http://www.hudong.com/wiki/%E8%A1%8C%E9%85%92%E4%BB%A4

    As to the Chinese tourists getting favorable treatment from spending more, I have two thumbs up. It’s always good to have nonviolent ways to ‘counterbalance’ discrimination. “If you don’t treat me equally, I will purchase your restaurant and have you a Chinese boss”. LOL.

    • GuoBao says:

      Sure China is getting richer but 99 percent of the population will never see a dime of that money.

      • Wang Er says:

        No way it’s only 99%. In an usual ‘China is collapsing’ post, the number should be 99.99%. LOL

        • LiDao says:

          Actually, China is getting richer but GuoBao is correct, hardly any Chinese are super rich and if they are, it’s most likely cause they have relations to the government of some sort and store the money. And once again, China isn’t the most rich at all, just take a look at its GDP per capita, it doesn’t even rank at the top 50s nor the top 70s so basically you are making yourself look bad, even if China does have a lot of purchasing power, once again, it’s GDP per capita is low, quite low in fact, so be ashamed Wang Er, you ignorant child wo uses acronyms.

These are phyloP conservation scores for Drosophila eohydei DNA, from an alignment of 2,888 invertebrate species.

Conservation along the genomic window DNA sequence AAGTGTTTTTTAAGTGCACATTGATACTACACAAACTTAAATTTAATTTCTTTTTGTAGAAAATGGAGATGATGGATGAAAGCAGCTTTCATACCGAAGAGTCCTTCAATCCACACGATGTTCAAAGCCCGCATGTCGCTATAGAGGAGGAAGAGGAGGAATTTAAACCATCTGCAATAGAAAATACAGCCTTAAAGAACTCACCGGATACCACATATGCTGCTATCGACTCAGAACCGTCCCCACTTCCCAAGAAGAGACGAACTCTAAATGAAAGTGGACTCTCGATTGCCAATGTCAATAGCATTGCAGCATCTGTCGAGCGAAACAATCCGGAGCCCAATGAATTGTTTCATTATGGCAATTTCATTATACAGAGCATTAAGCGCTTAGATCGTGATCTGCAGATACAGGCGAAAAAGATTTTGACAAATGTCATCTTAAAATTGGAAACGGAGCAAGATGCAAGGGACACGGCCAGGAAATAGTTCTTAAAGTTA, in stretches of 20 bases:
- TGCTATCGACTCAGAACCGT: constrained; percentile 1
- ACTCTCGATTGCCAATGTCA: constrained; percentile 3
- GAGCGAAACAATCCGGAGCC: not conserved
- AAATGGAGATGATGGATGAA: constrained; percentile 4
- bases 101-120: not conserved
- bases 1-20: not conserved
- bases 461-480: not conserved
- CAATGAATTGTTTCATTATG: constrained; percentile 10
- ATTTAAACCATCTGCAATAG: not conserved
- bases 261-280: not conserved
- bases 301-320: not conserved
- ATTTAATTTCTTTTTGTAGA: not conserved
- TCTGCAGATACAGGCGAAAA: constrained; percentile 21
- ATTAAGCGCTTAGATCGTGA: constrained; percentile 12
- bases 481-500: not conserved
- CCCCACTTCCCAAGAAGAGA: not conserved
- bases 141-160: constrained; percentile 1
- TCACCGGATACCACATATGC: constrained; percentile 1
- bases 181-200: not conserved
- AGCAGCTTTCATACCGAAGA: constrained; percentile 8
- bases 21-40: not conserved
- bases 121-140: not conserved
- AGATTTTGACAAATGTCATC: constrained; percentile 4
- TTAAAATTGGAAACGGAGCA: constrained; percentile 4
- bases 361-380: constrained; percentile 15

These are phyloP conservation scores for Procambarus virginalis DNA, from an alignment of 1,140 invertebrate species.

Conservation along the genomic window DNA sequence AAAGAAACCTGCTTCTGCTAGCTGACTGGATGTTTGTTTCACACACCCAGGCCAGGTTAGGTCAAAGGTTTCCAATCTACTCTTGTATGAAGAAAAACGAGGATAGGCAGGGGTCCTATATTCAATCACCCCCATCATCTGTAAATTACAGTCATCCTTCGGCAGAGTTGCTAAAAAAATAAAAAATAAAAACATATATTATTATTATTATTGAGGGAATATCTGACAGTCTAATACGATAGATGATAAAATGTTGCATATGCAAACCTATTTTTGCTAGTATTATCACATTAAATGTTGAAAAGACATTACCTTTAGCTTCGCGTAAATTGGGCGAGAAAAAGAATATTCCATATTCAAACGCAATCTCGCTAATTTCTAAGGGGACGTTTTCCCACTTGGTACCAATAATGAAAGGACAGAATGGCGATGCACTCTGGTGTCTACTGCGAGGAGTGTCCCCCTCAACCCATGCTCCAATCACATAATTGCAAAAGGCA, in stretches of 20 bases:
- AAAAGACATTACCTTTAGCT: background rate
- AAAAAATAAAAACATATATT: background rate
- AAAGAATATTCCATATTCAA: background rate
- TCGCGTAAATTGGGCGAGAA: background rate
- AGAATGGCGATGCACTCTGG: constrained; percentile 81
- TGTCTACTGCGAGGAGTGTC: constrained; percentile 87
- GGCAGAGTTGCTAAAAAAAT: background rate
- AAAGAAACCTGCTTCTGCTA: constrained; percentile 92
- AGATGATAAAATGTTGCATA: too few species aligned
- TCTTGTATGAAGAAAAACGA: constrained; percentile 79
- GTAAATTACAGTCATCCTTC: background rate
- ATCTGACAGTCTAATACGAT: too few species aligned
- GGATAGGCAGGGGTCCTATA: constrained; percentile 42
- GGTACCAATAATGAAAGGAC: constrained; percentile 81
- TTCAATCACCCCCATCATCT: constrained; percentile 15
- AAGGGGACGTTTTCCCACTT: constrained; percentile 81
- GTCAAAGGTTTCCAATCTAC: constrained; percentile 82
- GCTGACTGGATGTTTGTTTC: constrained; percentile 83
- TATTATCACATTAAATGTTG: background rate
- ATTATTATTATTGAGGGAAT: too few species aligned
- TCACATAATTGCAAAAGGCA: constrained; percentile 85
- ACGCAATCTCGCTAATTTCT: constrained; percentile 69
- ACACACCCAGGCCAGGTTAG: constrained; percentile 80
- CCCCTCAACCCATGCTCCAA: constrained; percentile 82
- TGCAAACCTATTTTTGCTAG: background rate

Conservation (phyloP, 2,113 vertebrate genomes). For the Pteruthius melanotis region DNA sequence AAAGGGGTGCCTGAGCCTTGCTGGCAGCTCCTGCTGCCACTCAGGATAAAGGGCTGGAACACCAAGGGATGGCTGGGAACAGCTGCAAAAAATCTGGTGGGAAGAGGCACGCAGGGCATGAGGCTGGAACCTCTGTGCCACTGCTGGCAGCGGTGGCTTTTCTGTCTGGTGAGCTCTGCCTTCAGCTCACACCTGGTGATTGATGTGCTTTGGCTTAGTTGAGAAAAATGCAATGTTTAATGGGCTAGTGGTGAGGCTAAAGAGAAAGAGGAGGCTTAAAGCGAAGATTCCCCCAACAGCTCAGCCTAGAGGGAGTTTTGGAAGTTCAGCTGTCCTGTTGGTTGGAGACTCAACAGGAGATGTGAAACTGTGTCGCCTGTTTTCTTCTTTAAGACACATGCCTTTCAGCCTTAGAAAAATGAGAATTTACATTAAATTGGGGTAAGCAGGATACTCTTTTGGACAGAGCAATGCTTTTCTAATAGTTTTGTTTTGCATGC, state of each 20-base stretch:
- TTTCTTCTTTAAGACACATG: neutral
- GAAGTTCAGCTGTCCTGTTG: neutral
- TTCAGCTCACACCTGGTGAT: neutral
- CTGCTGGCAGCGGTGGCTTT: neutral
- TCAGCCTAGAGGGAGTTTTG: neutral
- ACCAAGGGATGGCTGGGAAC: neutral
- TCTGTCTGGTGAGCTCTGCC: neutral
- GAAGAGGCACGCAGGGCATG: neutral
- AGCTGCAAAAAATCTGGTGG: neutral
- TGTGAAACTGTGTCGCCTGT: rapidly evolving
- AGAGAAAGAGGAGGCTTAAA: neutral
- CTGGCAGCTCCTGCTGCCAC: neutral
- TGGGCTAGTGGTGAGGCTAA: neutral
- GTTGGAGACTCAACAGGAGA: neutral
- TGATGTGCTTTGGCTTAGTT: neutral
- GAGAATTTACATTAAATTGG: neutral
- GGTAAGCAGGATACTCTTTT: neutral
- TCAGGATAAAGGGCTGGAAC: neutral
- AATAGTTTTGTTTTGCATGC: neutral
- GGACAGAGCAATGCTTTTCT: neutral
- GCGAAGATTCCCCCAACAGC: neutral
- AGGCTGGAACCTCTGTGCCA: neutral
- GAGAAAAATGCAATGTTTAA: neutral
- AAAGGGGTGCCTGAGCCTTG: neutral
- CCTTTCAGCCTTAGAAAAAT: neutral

• Heiney says:

      Funny you would say:
      “Explanation I heard is that some European customers can’t stand group Chinese tourists “making noise” in dinner. I say it’s culture difference. For Chinese, eating is a part…”

      Bla bla bla…
      How many times have I heard here in China “When in Rome…”

      Even the Chinese government has been sending out list of Do’s and Don’ts for Chinese tourists when traveling overseas. Included in those lists are instructions for tourists to not spit in public, use a quieter voice indoors, not to walk three or four abreast on sidewalks.

      I’d say more of those signs in Chinese are a result of people getting sick and tired of dealing with rude, loud Chinese tourists making a mess of things. For example, Chinese language signs in hotels which read “Do not use bed sheets to polish shoes.”

      • Wang Er says: